Famously Helen Mary Jones pledged that acute surgery would only be lost "over her dead body". It transferred to Carmarthen, and Helen is not dead, but no longer with us as an AM.

Over the years since our first merger in 1999 there has been a steady asset stripping from the hospital, with the loss of many staff and many services transferred elsewhere or downgraded. Consultants who have tried to preserve their services such as Hugh Evans and Carol Thomas have been treated shamefully and forced out of their jobs. What few services have been grudgingly expanded in no way compensate for the loss of much of our emergency first aid for illness and accident.

Both of Llanelli's major political parties have failed to deliver on hospital care, despite their local members constant assurances that they are 100% behind the long campaign to keep our services.
While funds are casually expended on other health board projects in distant hospitals, the medical services required for the health and well-being of Llanelli people are allowed to wither quietly, in the hopes that voters will neither notice nor care.

Plaid and Labour want your votes and believe that you will vote for them however poor the standard of healthcare they have delivered and this kind of careless disrespect for the people should not be rewarded or tolerated.

We must all stand together on this issue of retaining the services in our hospital. It is pointless to sit and argue over which party has blundered more completely: The people of Llanelli have been let down across the board by almost every one of them at this point.

If we are complacent, if we show our politicians that they can make the same bad decisions, the same broken promises and allow services to be removed with no repercussions then they will do so. If they can be voted in time and again regardless of how poorly they treat the people they should be serving, why should they bother to make any real effort to change now?

There are no saviours waiting somewhere else to help us. It is not enough to grumble and be cynical and accept that politicians will always let us down with empty promises and poor excuses. We deserve decent healthcare and the respect of the Hywel Dda board, not to be treated like fretting children who just don't understand that the sweets belong to someone else.

Hywel Dda Health Board and its predecessors have stripped the heart from our hospital and now expect us to go west to make up the numbers in Carmarthen and Withybush where their departments need more patients to justify their own existence. This is crazy when we have the Swansea hospitals, with better access and often better quality departments close at hand. 

Before coming to work in Llanelli I worked in 2 areas with large rural populations in the North of Scotland and Northumberland. I have never seen such a dogs dinner of health services that we have ended up with in the Hywel Dda area.

Forget the political point scoring, we need to all stand together and say NO! The people of Llanelli have had enough!

Dr Sian Caiach
Retired Orthopaedic Surgeon

On 28th March 2012 more than 600 people attended a silent protest at the removal of services from Prince Philip Hospital. 

Pictured above are three of the People First candidates that joined the protest that day: Steve Bowen (centre of picture), Dr Sian Caiach, and Clem Thomas (in hat). 

Steve Bowen also gave an interview to camera that can be seen here on the SOSPPAN (Save our Services Prince Philip Action Network) website.

Tuesday 6 March 2012

Arthur Davies's thirteen years experience as a county councillor without alliance to any group has given him special insight into the workings of Carmarthenshire County Council.  His thoughts are set out here:


Why are the public losing faith in politics and politicians?  Why is more and more money being extracted from council taxpayers while vital services are cut?  The reason is simple.  Our current system is unrepresentative and has led to a council that is run and controlled by officers rather than by elected representatives.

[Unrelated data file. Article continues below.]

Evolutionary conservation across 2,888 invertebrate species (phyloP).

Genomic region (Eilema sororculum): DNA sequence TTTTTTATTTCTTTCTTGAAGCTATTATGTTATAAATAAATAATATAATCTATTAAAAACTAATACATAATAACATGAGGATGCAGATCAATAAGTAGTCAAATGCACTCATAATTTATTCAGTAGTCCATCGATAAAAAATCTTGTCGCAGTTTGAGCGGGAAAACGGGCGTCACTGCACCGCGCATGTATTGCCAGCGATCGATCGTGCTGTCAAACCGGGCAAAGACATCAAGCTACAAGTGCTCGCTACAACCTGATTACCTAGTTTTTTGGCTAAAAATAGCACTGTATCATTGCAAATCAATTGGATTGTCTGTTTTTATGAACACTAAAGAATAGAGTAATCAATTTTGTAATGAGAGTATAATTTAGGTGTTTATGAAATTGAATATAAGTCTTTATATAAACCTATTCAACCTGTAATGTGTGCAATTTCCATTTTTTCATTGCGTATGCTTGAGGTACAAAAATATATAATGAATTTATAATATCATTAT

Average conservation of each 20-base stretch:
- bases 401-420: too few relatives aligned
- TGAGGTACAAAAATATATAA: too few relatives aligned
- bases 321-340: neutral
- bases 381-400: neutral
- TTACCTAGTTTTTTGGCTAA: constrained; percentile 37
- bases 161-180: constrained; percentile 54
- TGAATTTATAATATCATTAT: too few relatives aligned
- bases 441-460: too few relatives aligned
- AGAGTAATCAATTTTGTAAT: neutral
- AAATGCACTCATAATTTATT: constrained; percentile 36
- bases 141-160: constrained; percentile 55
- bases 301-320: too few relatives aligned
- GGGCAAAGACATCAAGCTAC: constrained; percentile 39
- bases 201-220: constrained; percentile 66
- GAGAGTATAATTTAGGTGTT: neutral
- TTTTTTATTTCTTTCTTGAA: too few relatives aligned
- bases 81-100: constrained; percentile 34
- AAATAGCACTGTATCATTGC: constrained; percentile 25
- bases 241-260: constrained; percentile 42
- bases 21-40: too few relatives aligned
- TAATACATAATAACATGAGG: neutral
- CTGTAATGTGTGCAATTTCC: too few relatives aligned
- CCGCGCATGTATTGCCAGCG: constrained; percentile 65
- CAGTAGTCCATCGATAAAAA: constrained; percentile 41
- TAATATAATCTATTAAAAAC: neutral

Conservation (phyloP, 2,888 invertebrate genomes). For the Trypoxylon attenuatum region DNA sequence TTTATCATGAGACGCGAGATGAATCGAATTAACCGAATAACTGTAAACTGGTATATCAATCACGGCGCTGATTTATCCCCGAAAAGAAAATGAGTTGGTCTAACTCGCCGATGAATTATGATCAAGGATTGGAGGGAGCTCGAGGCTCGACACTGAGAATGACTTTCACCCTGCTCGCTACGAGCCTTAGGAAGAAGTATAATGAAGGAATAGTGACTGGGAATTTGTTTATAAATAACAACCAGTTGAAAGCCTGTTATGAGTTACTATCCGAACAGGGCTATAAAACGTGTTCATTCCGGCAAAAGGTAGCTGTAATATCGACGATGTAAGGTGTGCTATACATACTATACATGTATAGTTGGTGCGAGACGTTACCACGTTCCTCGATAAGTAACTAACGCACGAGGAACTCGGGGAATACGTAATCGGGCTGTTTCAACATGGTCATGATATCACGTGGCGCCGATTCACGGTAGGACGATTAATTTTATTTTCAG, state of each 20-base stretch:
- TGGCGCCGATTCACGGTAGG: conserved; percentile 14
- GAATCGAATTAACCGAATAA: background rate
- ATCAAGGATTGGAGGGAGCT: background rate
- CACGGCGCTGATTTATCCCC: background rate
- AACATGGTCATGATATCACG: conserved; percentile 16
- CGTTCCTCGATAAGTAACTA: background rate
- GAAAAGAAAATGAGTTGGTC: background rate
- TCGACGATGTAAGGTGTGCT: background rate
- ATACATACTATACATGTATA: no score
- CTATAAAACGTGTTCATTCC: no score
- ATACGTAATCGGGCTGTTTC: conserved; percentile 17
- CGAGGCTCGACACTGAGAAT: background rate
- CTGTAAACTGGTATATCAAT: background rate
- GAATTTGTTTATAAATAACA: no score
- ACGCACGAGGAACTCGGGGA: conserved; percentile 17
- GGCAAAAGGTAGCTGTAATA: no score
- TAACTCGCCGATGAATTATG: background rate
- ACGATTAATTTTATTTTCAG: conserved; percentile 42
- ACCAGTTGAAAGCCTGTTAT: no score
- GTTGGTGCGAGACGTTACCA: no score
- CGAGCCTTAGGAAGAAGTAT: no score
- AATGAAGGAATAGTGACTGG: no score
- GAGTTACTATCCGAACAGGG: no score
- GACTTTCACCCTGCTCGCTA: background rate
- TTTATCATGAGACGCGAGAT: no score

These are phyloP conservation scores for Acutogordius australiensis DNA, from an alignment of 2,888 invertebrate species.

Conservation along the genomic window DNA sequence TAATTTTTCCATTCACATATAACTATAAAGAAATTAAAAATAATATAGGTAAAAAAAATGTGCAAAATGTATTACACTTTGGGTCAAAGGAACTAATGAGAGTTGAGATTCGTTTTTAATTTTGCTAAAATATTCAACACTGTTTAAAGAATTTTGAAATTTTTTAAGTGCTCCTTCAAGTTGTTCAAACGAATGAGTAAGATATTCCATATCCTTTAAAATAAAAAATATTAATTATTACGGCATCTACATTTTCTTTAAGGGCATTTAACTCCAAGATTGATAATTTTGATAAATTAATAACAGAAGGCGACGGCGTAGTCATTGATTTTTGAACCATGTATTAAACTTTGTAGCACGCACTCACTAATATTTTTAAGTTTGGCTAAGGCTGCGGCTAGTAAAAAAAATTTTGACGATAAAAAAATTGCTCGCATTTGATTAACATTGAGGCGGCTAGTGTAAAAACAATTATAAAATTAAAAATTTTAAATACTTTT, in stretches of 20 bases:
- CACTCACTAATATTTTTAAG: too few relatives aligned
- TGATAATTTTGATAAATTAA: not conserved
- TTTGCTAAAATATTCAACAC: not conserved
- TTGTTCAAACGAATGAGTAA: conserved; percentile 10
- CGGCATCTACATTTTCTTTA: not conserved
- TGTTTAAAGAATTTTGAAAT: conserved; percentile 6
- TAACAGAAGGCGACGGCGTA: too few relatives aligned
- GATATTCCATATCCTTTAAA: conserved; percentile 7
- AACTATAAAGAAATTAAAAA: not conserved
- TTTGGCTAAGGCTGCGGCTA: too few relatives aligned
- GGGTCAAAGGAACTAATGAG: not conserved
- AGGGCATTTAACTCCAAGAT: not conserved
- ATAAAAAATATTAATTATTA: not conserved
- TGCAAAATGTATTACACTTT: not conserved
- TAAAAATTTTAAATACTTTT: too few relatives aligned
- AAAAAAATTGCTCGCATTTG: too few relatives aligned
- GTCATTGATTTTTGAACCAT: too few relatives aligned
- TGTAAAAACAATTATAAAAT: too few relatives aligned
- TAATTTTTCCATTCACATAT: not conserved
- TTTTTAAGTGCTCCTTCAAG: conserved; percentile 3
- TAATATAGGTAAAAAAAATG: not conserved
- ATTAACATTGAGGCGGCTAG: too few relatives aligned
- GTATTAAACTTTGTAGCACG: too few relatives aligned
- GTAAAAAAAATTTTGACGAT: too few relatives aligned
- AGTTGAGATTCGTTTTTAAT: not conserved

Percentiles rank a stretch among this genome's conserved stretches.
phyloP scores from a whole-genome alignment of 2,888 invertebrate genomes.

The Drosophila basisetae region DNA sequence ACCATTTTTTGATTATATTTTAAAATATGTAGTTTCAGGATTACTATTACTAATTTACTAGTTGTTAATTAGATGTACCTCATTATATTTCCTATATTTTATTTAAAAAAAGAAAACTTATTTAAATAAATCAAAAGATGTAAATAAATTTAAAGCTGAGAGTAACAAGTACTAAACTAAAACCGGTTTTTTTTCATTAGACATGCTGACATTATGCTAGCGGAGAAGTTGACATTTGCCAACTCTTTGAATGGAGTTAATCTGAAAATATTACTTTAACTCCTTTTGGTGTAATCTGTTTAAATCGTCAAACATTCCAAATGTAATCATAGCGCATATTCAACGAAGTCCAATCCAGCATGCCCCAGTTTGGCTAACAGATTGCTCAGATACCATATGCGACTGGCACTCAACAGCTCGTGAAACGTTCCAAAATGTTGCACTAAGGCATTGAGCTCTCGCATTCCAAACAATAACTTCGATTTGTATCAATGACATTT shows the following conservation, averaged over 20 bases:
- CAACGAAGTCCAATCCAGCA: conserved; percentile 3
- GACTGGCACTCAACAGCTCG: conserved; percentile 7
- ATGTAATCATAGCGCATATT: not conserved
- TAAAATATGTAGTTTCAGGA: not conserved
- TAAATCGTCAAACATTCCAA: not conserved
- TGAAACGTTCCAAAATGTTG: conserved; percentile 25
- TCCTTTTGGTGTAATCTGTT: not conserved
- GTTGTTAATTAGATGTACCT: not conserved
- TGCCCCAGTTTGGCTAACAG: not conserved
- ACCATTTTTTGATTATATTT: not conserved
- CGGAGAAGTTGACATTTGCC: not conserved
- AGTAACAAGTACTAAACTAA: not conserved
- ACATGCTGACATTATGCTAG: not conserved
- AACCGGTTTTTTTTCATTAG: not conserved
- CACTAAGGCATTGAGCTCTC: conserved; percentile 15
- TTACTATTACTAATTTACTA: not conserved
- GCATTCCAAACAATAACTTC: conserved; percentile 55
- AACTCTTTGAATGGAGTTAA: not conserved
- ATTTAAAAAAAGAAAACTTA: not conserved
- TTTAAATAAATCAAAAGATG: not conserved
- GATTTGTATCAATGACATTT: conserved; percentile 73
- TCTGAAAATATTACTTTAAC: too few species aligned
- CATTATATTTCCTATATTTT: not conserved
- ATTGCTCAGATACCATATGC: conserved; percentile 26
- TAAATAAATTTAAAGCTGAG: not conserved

The 'backbone' of this council is the Independent Group that always forms an alliance with one of the other political parties in order to maintain the status quo.  But the definition of independent is thinking or acting for oneself and not affiliated or merged with a larger organisation.  Why then, do so-called independent councillors join together to act as a group?  This certainly doesn't seem like people who are thinking or acting independently. These alliances, with their superior numbers, inevitably out-vote any opposition - and democracy is the victim - resulting in officers' recommendations always being given the stamp of approval by full council. People First group tried to re-establish real debate but was prevented by a change of council rules which stopped them raising important issues for discussion in full council.

What is urgently required is real change and real independent candidates not 'closet Tories'.  There is a desperate need to re-introduce proper accountability for using taxpayers' money wisely.

People First is different in that they are a group of individuals without whips, rules or regulations;  driven only by principles.  Their candidates will always put people and local communities first and will abide by the Seven Principles of Public Life set out by Lord Nolan in 1995:  selflessness, integrity, objectivity, accountability, openness, honesty and leadershipThey recently campaigned unsuccessfully for the recording of council meetings to demonstrate transparency;  for the electorate to see exactly how their representatives are performing.

Voting for an "Independent" or Political Party candidate will inevitably re-elect an officer-led council prioritising self or party interest above that of the public.  People First councillors, however, will listen to people's views, their concerns, their needs, their complaints and their suggestions.  They will fight to represent the people honestly without alliance to any particular party or group.

Your vote is important and can make a difference for change.  MAKE YOUR VOTE COUNT by voting for councillors who will represent you - and only you.  Vote for a new future that will return democracy and integrity to Carmarthenshire County Council. 

Wednesday 22 February 2012

People First / Gwerin Gyntaf - a better way to deliver democracy by Arianwen Caiach-Taylor

Nowadays, the political landscape is a dangerous place to be, both as a participant and for the concerned bystander. Relatively prosperous times have bred a climate of stuffy ambivalence, and taking up the cross of government has become just another career with petty power struggles and selfish ambition the watchwords. The responsibility towards the public has become an irritating burden, and the voters and taxpayers are seen as an annoying obstacle to be overcome instead of actual living people with very real problems and concerns.